Short Story Mini-Review: An Imaginative Woman by Thomas Hardy

An Imaginative Woman by Thomas Hardy (1894)

This is the first of Thomas Hardy’s short stories that I’ve read but I would now like to read more. As you might expect from Hardy, An Imaginative Woman is well-written and descriptive but with a slightly dark and melancholy feel.

Ella Marchmill, the ‘imaginative woman’ of the title is an aspiring poet, writing under the male pseudonym of John Ivy because ‘nobody might believe in her inspiration’ if they knew she was a woman. Her husband, a gunmaker, is her exact opposite in temperament and interests. When the couple and their three children go on holiday to Solentsea in Upper Wessex, Ella becomes obsessed with the previous occupier of their lodgings – a fellow poet by the name of Robert Trewe. During their stay in Solentsea she convinces herself she has fallen in love with a man she has never even met and desperately tries to arrange a meeting with Trewe. As I don’t want to spoil the story for you I won’t reveal any more of the plot and will leave it to you to find out whether or not Ella succeeds in meeting Robert Trewe.

No, he was not a stranger! She knew his thoughts and feelings as well as she knew her own; they were, in fact, the self-same thoughts and feelings as hers, which her husband distinctly lacked; perhaps luckily for himself, considering that he had to provide for family expenses.

“He’s nearer my real self, he’s more intimate with the real me than Will is, after all, even though I’ve never seen him,” she said.

The theme of this story was actually very similar to the Mary Elizabeth Braddon novel The Doctor’s Wife which I reviewed a few weeks ago, in which a woman becomes bored with her marriage and develops an obsession with another life that exists only in her fantasies. The outcome of the two stories, however, is very different. There’s a clever plot twist at the end of An Imaginative Woman but I found the final few paragraphs a bit too harsh and cruel.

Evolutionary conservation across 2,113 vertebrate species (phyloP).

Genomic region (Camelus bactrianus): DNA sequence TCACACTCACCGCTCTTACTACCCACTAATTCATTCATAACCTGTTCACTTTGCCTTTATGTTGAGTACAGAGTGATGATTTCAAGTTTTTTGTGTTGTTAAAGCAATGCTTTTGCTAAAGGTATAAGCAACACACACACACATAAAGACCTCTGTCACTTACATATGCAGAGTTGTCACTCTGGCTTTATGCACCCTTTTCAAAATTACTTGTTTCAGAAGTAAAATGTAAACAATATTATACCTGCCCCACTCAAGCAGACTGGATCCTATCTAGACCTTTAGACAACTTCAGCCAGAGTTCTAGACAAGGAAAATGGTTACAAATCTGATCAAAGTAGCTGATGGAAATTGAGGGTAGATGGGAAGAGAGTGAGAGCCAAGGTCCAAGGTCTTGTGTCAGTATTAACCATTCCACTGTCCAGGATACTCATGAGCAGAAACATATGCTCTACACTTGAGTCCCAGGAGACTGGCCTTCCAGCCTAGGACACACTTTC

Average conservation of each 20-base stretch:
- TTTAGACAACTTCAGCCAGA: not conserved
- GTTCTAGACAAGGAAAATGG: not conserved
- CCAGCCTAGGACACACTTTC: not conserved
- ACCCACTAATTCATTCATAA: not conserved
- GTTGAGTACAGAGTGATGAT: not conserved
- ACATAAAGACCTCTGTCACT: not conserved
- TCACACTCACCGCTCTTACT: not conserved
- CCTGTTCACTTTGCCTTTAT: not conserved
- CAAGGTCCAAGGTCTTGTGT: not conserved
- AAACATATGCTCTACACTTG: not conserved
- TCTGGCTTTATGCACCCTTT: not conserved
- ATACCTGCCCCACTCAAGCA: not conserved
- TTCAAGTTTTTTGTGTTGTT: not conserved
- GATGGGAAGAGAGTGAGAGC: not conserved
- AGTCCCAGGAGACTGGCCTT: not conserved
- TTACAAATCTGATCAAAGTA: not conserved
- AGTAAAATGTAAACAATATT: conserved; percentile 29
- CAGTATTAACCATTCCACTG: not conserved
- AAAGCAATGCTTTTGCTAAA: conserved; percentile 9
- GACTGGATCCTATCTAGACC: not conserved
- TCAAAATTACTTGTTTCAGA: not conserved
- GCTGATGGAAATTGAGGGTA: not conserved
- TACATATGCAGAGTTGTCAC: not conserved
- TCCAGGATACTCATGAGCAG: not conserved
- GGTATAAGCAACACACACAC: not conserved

If you’d like to read this story yourself, you can find it online here.

The illustration by Arthur J. Goodman shown at the top of this post originally appeared in The Pall Mall Magazine in April 1894 and depicts Robert Trewe and Ella Marchmill – Picture courtesy of Philip V. Allingham

Have you read any of Thomas Hardy’s short stories? Which one do you think I should read next?

14 thoughts on “Short Story Mini-Review: An Imaginative Woman by Thomas Hardy

  1. Lyn says:

    Thanks for the review. I love Hardy & I have this story in one of my collections so I’ll read it tonight. I’d suggest On the Western Circuit next. It’s so hard to review short stories as plot is everything but this one has all Hardy’s melancholy about love & relationships.

  2. Iris says:

    I have a book of short stories by Hardy on my shelves, but as ever I have yet to read it. Sounds like I might be in for a treat if I ever pick it up!

  3. Hannah Stoneham says:

    Thank you for recommending this. i am a fan of Hardy’s novels and poetry but have never found my way to the short stories. What an interesting collection of books you do read!

    Thanks for sharing


  4. Stephanie says:

    I’ve read Thomas Hardy’s Life’s Little Ironies, and this short story is by far my favourite. The plot is enticing.

  5. maryam says:

    please can u tell me the end of this story i need the summary but all the summaries don`t have the end, tell did she meet him at the end or not, i need a reply

    • Helen says:

      This is still the only short story I’ve read by Hardy, but I do want to read more of them! I still have a few of his novels left to read too; I’m in the middle of The Woodlanders at the moment and love it so far.

  6. Phil says:

    Agree with your thoughts on the final paragraph. I love Hardy, but his worldview that “everything turns to shit” isn’t actually true in reality. Several alternative endings, just as poignant, suggest themselves.

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